A large black cat believed to be a panther is stalking the fields and forests of southern Tuscany, striking fear into residents and holidaymakers. Hunters have angered animal rights campaigners by offering to kill it, but the debate is academic -- "Bagheera" is running rings around its pursuers.
The blissfully peaceful rhythm of life in the olive groves and forests of southern Tuscany has been rudely disrupted this month by repeated sightings of a large black beast around the medieval Tuscan village of Prata, a few kilometers from the tourist center of Massa Marittima.
"Until now, we looked out for vipers on the ground when we walked around outside," said Antonella Boddi, a local farmer. "These days we're looking up first, into the trees." That's where the animal -- believed to be a panther -- might be lurking.
Dozens of police, forestry workers and wildlife experts have descended on this beautiful, sparsely populated region to track down the elusive predator. They have attached warning notices to trees instructing people how to behave if they encounter it. Officials decided last week that it should be caught alive. But no one knows how to do that.
It's unclear who saw the panther first. In early August, Riccardo Pini, who owns a holiday home nearby, told people in the village that he had seen a large black cat twice in five days and that it was "quite obviously a black panther." He said he saw it clearly and for a long time. Pini runs a business near Florence. He bought his summer retreat here back in 1974.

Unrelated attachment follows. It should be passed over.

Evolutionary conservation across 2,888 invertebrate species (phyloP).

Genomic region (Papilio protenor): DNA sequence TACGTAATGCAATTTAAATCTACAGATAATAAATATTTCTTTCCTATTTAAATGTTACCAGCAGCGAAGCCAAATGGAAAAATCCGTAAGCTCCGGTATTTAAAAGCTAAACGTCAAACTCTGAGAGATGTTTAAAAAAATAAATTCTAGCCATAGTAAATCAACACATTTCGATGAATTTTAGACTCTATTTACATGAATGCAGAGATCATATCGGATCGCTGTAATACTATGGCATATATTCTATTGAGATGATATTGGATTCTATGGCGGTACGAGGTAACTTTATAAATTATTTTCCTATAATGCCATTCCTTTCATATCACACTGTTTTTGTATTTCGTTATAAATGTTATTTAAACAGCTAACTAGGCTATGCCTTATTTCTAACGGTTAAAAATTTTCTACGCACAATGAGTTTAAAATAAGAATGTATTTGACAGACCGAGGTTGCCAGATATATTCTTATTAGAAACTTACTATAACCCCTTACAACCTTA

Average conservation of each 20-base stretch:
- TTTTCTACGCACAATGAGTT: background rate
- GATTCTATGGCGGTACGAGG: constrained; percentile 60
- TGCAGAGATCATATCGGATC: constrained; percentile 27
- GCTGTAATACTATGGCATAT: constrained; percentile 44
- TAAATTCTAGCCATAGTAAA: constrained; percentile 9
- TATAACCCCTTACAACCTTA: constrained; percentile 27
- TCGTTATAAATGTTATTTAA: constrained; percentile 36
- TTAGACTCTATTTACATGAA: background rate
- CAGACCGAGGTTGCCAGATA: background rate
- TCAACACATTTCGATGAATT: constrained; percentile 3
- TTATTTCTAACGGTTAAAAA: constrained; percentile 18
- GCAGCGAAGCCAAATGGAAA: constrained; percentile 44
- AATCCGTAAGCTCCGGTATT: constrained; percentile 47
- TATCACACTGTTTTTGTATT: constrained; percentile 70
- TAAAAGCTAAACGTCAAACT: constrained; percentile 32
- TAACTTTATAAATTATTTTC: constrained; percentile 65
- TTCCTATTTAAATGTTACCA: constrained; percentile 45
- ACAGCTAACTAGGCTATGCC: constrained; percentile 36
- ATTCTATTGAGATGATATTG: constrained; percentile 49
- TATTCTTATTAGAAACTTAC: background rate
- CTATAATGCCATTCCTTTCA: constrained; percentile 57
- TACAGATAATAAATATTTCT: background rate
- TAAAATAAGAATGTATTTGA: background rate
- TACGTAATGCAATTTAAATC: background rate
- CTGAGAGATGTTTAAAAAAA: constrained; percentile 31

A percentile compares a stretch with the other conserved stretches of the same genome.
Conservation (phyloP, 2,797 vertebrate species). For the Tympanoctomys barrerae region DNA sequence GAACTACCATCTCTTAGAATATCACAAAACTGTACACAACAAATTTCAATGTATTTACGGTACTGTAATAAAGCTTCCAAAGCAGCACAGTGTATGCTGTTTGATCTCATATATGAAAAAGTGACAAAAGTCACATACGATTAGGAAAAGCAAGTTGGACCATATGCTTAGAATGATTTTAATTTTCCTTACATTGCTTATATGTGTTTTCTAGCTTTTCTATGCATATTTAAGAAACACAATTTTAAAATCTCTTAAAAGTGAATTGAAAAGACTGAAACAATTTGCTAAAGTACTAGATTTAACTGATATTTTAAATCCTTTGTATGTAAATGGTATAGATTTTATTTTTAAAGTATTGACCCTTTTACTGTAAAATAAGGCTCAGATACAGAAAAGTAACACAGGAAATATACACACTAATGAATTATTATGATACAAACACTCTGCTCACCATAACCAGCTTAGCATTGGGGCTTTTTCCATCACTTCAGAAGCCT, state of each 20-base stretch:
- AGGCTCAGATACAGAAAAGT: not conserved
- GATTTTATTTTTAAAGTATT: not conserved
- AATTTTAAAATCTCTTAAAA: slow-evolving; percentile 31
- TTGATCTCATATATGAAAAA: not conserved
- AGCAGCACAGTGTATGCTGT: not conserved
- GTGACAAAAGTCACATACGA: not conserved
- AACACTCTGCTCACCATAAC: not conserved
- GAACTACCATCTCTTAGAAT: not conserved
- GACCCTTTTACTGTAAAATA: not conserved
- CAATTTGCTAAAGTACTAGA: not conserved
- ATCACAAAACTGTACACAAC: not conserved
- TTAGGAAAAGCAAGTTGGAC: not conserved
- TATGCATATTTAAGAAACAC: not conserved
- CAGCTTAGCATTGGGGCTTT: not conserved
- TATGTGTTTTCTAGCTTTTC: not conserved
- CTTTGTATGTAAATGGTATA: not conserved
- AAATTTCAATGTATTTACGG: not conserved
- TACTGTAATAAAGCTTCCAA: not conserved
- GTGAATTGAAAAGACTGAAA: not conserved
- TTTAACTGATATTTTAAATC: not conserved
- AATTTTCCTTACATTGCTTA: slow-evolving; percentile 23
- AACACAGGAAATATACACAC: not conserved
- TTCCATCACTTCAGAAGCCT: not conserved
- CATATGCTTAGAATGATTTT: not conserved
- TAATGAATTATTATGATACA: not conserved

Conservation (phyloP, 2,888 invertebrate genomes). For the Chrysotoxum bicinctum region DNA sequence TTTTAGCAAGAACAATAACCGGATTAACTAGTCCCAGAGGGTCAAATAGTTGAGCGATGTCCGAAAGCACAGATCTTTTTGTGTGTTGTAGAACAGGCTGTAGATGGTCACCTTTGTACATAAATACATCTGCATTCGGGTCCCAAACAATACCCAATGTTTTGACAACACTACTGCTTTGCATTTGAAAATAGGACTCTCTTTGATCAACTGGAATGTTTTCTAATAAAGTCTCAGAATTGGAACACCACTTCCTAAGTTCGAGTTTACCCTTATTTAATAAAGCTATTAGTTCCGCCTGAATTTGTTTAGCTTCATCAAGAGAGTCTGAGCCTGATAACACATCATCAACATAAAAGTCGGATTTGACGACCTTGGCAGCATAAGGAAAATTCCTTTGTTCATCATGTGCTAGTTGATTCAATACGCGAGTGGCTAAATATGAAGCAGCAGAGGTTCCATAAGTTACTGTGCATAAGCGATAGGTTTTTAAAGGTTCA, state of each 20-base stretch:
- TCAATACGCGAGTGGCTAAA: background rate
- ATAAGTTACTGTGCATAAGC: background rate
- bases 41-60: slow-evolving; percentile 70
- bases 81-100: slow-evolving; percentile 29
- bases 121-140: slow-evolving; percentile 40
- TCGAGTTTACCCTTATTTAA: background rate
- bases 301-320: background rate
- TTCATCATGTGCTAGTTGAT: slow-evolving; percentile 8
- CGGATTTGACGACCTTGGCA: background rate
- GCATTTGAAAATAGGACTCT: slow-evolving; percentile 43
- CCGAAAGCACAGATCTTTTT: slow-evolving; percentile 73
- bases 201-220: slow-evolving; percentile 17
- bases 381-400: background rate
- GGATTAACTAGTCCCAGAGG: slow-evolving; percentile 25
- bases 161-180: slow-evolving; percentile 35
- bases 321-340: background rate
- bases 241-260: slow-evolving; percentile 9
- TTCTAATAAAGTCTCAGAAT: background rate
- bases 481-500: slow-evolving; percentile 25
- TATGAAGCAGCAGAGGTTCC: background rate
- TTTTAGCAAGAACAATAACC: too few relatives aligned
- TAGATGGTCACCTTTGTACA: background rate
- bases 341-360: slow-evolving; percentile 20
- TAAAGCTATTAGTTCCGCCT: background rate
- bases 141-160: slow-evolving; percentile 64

He had been planning to retire here in a few years, but he's no longer quite so sure about that. Pini refuses to set foot in Prata. The villagers accused him of lying. Some said he just wanted the planned village festival to be cancelled. Others claimed he wanted to keep mushroom gatherers out of the woods so that he could keep more for himself. Pini, furious at the accusations, says he'll keep quiet in future, "even if I see a herd of elephants."
But then, Bruno Sani, the father of a member of parliament no less, reported that he was missing two sheep, two goats and two piglets. Droppings and paw prints indicated that a large cat was the culprit. Further panther spotters came forward. The authorities took over the case. And shortly afterwards, two forestry workers saw and photographed the predator.
'This Moment Seemed Endless'
They said the beast had been lying in a meadow, looking quite relaxed. When they took a few steps towards it, the animal stood up and looked at them. "This moment seemed endless," the brave duo told a reporter from the local newspaper, Corriere di Maremma.
Further "moments of panic and indecision" followed before the sinister beast finally turned away and slowly padded off into the forest. The photo shows a black blotch whose outlines resemble an animal. But the men have "no doubt that it was a panther."
Since then, local papers have been carrying daily stories about the hunt for "Bagheera," named after the friendly panther from Rudyard Kipling's "The Jungle Book." The locals find the beast a tad less cuddly, however. They're afraid. Most of the buildings have no fences, and terraces and gardens open out onto meadows, bushes and woods. Evening life takes place outdoors around here. At least, it used to.